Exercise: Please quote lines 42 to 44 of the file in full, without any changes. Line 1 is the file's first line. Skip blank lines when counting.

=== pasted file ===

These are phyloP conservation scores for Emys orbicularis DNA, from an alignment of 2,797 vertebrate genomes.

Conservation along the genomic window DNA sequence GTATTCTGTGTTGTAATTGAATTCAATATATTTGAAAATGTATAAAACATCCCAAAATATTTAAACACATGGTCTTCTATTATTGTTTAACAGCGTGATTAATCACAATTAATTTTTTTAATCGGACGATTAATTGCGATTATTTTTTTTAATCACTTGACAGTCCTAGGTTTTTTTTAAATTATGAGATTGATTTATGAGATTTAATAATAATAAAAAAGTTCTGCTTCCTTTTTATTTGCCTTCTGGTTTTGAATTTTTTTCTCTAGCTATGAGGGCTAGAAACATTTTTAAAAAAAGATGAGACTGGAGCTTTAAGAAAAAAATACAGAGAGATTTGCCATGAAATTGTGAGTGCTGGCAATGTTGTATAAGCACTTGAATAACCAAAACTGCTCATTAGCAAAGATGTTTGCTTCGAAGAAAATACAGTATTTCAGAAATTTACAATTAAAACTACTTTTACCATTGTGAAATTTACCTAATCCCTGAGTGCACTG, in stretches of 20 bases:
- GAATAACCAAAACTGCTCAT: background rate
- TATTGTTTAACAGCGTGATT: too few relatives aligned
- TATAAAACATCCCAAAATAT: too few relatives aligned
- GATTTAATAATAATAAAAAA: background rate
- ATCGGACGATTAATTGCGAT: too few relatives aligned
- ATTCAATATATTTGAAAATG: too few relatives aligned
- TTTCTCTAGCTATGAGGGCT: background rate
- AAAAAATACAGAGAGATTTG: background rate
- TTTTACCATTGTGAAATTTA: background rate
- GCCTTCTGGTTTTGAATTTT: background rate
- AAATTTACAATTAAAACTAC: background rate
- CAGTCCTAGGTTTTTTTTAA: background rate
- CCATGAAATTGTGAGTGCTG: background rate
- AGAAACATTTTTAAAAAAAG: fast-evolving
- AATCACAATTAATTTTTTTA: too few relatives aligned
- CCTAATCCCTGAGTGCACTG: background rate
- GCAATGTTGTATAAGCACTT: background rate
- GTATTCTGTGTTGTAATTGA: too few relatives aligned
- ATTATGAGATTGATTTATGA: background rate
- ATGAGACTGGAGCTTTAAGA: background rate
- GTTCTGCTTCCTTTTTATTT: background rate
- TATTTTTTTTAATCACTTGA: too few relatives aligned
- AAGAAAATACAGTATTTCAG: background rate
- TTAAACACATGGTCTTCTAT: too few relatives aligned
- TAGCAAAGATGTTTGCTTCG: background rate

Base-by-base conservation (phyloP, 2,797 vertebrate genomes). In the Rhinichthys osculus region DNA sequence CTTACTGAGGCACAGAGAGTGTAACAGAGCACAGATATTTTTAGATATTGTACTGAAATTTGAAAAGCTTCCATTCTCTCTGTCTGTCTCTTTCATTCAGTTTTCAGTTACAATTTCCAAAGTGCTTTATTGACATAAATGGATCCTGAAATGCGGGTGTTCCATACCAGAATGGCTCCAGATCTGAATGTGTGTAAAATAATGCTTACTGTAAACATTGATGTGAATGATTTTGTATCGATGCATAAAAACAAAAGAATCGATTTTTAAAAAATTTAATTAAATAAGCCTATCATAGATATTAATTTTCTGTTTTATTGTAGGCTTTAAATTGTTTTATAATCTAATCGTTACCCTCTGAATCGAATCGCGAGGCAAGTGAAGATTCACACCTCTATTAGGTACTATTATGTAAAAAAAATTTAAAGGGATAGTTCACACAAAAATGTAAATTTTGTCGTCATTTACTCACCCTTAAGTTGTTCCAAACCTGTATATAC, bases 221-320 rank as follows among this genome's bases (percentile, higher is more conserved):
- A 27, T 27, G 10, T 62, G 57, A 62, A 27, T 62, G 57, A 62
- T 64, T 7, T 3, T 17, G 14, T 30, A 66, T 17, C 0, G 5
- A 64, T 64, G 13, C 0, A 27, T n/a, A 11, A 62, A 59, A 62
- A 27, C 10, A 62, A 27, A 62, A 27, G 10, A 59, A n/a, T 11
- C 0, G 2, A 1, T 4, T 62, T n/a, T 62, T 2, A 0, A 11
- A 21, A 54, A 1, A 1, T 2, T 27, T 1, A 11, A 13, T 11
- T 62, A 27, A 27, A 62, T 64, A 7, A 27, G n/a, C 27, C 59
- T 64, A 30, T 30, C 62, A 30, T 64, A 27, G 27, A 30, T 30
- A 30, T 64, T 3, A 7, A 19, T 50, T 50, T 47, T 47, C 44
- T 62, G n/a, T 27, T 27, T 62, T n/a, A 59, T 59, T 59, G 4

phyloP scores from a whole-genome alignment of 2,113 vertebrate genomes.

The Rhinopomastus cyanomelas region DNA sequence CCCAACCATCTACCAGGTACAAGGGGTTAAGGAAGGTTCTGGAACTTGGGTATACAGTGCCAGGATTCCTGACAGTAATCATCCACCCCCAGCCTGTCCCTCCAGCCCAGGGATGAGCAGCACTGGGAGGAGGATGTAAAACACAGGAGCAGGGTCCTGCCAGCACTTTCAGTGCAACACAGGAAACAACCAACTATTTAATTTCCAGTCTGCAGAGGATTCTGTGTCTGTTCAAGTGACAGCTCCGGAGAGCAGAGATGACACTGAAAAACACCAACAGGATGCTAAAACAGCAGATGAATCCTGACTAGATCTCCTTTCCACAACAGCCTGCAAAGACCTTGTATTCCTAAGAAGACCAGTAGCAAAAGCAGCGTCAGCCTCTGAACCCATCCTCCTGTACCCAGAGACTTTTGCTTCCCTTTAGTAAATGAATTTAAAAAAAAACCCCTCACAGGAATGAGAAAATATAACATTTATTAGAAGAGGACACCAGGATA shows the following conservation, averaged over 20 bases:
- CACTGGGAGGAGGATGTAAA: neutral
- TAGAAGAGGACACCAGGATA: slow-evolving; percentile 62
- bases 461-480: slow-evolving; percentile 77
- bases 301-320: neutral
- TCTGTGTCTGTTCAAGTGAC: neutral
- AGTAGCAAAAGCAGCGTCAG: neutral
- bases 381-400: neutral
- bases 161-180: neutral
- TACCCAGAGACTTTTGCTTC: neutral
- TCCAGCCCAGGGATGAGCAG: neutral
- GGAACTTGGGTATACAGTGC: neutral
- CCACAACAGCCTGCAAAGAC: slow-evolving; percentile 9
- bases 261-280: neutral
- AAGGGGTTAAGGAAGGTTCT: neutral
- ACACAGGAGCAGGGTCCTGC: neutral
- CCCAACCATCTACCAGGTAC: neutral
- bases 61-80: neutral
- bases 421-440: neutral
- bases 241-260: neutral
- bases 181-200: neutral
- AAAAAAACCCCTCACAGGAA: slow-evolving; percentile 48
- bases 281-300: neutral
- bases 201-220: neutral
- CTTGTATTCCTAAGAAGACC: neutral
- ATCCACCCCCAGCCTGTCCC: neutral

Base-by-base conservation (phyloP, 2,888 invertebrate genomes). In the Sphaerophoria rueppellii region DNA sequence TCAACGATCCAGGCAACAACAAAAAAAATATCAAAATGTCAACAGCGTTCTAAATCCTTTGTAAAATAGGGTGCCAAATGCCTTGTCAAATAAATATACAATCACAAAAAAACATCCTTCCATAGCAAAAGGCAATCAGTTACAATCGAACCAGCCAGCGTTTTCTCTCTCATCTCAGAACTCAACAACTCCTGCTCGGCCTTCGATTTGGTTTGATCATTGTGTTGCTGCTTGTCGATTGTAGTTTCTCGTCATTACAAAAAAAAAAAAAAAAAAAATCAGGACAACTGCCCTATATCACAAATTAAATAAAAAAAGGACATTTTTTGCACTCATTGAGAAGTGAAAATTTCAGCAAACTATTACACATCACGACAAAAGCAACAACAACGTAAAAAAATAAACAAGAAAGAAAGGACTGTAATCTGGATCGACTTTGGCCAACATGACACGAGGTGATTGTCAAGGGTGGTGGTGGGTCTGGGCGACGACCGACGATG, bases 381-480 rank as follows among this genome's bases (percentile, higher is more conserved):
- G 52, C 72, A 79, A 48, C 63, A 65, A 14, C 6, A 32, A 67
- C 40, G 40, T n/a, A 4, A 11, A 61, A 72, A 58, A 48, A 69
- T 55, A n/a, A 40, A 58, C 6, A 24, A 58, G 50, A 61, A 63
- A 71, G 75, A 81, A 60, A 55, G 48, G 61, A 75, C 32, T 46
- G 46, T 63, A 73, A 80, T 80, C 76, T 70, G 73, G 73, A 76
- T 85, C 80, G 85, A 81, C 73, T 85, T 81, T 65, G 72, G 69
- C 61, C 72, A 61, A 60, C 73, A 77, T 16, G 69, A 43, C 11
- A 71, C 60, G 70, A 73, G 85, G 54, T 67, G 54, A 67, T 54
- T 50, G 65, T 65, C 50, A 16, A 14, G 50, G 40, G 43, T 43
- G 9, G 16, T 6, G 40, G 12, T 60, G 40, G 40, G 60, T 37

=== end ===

- TAGAAGAGGACACCAGGATA: slow-evolving; percentile 62
- bases 461-480: slow-evolving; percentile 77
- bases 301-320: neutral